Research Articles >
College of Health Sciences >
Please use this identifier to cite or link to this item:
|Title: ||Evaluation of Clinical Preventive Services in Primary Health Facilities within the Kumasi Metropolis|
|Authors: ||Amponsah, Abraham|
Amuasi, John H.
|Keywords: ||Clinical Preventive Services,|
Primary Health Facilities,
|Issue Date: ||24-Mar-2021|
Non-communicable diseases (NCDs) are increasing at an alarming rate in Ghana, with stroke and heart attack among the common causes of deaths amongst adults in the country. Already, Ghana is battling with infectious diseases such as malaria, HIV/AIDS and tuberculosis, as well as not meeting its targets in areas such as maternal and child health. Yet several projections suggest that NCDs will continue to increase, with the possibility of outstripping communicable diseases as the leading cause of morbidity and mortality in the African region if the current situation is not dealt with.
Even though there is some evidence of preventive health service provision in Ghana, the extent to which these services are streamlined and standardized is not well documented. This study set out to evaluate the state of clinical preventive services (CPS) within the Kumasi Metropolis.
The cross-sectional descriptive study was carried out in forty-six (46) primary health facilities, 21 government-owned and 25 privately-owned. In each facility, the practitioner likely to provide medical checkup services was purposively interviewed.
The findings of the study suggest that primary health facilities in the Kumasi Metropolis do not have adequate structures in place that encourage the provision of medical checkups services. Healthcare being delivered to the public is mainly curative to the neglect of preventive services. Inadequate knowledge and lack of use of evidence-based guidelines for providing medical checkup was observed in most facilities. Most providers relied mainly on their professional discretion without making reference to at least one evidence-based guideline on preventive services as a basis for providing the service. Patronage for CPS was found to be low, accounting for less than 1 % (0 – 0.83%) of all OPD attendance in all 46 facilities.|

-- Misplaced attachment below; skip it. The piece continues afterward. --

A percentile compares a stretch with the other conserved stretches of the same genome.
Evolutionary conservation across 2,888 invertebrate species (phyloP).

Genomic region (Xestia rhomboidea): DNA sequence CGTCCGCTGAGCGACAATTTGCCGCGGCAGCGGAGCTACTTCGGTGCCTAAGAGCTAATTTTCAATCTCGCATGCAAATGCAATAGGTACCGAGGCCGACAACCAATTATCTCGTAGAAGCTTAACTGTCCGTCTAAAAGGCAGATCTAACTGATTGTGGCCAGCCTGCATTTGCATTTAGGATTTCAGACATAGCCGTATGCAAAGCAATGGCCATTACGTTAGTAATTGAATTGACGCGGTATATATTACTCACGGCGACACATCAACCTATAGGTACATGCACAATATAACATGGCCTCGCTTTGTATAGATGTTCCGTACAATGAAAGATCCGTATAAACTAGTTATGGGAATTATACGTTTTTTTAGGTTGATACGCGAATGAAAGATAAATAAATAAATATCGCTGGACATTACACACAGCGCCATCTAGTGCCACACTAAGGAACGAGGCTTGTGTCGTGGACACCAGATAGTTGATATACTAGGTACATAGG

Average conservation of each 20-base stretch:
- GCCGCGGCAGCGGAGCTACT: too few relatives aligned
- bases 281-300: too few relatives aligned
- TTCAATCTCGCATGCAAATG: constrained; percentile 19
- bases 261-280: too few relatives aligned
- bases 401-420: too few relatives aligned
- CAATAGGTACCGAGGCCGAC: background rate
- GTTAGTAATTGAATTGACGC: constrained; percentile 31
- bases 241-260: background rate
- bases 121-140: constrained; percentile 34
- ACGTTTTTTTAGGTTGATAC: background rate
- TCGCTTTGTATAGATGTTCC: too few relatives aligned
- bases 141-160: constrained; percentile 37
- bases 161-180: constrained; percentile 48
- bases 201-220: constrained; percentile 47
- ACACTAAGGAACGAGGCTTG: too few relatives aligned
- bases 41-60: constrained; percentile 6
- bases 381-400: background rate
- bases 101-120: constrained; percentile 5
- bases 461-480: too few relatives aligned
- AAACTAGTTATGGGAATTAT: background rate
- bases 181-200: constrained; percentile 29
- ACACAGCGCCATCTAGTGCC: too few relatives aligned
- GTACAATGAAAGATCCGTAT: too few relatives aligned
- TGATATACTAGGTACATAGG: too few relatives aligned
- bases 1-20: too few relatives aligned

|Description: ||A Thesis submitted to the Department of Health Services Planning and Management, College of Health Sciences, School of Public Health, in partial fulfillment of the requirements for the Degree of Master of Public Health (Mph) in Health Services Planning and Management, June, 2019.|
|Appears in Collections:||College of Health Sciences|
Items in DSpace are protected by copyright, with all rights reserved, unless otherwise indicated.